I’ve long been a fan of Chris Hadfield, a Canadian astronaut. He took his guitar onto the space station and favoured the world with a soulful rendition of David Bowie’s Space Oddity.
I’m stepping through the door
And I’m floating in a most peculiar way
And the stars look very different today
For here am I sitting in a tin can
Far above the world
Planet Earth is blue
And there’s nothing I can do
I was just listening to a program on CBC Radio. Nicole Stott, a retired astronaut, was talking about space. She thinks that most of her fellow space travellers have a spiritual life. Something about seeing our little blue marble from the window of a spaceship. One astronaut, Edgar Mitchell, had a spiritual epiphany while flying back to Earth. As Nicole says, perhaps we should invite our political leaders to a space station vacation and see if a change in perspective rears its lovely head.
A few days ago, a Grade 6 girl, knowing of my reverence for Mr. Hadfield, lent me a book of his space photos. Such lovely images and such a lovely thing to do.
Something spacious is calling me and Chris seems to be an instrument of my freedom. There’s a loosening inside me, some epiphany of my own on the way. I’ll look out into the vastness and may be very surprised by what I see.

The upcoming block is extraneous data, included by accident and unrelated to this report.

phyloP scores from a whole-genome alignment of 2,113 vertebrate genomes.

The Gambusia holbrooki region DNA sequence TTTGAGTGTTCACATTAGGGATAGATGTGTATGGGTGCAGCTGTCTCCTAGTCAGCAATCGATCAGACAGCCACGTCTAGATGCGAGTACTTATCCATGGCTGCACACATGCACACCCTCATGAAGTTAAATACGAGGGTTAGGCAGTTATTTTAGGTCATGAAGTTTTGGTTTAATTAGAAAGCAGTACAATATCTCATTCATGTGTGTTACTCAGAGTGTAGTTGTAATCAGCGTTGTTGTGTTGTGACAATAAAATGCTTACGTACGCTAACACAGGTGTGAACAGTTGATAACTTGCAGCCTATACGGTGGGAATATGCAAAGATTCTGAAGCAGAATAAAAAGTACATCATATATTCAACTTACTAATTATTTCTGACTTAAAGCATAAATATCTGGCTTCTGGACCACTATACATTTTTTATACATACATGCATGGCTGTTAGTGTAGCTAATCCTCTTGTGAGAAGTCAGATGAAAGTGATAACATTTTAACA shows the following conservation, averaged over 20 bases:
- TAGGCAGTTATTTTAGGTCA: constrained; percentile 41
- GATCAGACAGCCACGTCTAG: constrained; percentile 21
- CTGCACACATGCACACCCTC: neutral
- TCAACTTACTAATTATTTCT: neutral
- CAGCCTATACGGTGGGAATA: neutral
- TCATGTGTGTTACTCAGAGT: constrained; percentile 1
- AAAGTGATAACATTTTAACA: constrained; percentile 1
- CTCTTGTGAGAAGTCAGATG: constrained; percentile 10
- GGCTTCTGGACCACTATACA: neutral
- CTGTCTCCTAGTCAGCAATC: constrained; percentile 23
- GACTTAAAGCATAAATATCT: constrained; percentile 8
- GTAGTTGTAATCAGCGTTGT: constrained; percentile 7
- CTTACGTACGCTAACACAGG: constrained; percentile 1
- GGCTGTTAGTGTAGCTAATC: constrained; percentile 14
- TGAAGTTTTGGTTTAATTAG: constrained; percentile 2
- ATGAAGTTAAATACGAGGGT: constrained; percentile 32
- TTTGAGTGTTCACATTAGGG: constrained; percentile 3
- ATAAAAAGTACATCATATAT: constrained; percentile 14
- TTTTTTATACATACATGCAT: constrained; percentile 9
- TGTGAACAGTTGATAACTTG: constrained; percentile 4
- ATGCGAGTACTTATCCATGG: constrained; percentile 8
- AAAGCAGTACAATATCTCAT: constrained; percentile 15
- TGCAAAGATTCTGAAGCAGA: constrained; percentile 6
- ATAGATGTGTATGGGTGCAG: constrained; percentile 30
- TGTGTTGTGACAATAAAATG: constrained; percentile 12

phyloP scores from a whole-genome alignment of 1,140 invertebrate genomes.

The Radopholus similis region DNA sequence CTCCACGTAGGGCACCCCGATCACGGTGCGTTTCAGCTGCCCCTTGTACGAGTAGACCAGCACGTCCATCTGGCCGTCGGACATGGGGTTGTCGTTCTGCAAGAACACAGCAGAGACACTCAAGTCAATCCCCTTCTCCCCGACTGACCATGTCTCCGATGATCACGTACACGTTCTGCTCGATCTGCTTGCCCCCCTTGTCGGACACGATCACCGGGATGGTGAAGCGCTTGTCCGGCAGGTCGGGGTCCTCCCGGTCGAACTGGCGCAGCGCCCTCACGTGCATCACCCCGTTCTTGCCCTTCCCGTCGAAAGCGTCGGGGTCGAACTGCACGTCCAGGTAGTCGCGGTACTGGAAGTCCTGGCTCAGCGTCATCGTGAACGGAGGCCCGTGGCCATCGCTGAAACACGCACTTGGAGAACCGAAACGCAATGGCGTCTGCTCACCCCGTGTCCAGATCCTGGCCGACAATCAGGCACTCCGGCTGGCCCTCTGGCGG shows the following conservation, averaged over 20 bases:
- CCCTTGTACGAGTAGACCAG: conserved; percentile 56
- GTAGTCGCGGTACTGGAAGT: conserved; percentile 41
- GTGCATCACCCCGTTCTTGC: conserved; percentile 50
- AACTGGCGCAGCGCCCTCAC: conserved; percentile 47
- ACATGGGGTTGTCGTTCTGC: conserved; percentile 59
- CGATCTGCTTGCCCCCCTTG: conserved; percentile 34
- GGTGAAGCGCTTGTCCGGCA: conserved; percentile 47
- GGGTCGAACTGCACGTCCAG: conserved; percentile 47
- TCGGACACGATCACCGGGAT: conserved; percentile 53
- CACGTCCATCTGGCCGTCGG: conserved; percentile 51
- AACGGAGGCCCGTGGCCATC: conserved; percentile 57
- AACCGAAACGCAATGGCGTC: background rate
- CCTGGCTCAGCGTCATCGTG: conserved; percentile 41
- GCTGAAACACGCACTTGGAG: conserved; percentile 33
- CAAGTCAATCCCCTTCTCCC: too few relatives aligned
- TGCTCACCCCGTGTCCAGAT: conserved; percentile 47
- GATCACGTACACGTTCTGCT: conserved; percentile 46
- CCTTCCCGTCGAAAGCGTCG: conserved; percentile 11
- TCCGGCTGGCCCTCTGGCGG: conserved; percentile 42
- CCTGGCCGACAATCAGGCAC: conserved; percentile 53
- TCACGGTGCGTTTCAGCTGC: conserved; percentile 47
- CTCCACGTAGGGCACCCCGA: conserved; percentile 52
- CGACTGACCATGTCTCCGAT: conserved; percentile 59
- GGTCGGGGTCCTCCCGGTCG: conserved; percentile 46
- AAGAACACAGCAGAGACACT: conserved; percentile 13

A walk beyond my personal ship beckons.
Here I am in the St. Thomas Public Library, plunked down in my favourite chair. Across from me are five windows fifteen feet high. I love looking out at downtown. Except I can’t right now … five translucent blinds are pulled all the way down. I see the vague basics of the heritage building across the street but the brick is a mystery to me. Two men are in chairs in front of those windows and I’m choosing not to intrude, not to raise the blinds.
There’s a flatness inside of me. I like long views. I like expansiveness rather than feeling I’m inside of a cardboard box. The world outside is tantalizingly close but its rich details are lost. Now I’m looking inside some more. I’m sad. I want the light to shine in, to touch me. I’m sitting quietly as I type, feeling the contraction. On one level it’s all okay. It’s just the phenomena of life saying hi. But it’s not the phenomenon I want.
I love window tables. I love sidewalk cafés. I love the sun on my face … and on my food.
During my long meditation retreat in Massachusetts last fall, we had a late afternoon sitting in the hall as the sun was falling to the horizon. More tall windows. One day, I was thrilled to feel the sun as I sat with my eyes closed. It slowly moved across my body, increasing in intensity, plateauing and then declining. And then it was gone. Ahh … like the journey of life.
A few days later, I had just sat down, eagerly awaiting the arrival of the sun. Another yogi walked over and closed the blind. I was devastated. However, my Buddhist training had taught me to let people be, unless what they were doing was hurting others. I couldn’t say that the closing of the blind was damaging me. But I was sad. Most days thereafter, one yogi or another would close that blind. Only occasionally would the light and heat touch my eyelids. (Sigh)
I feel that ice is slowly melting
It seems like years since it’s been clear
Here comes the sun
Here comes the sun
And I say, it’s all right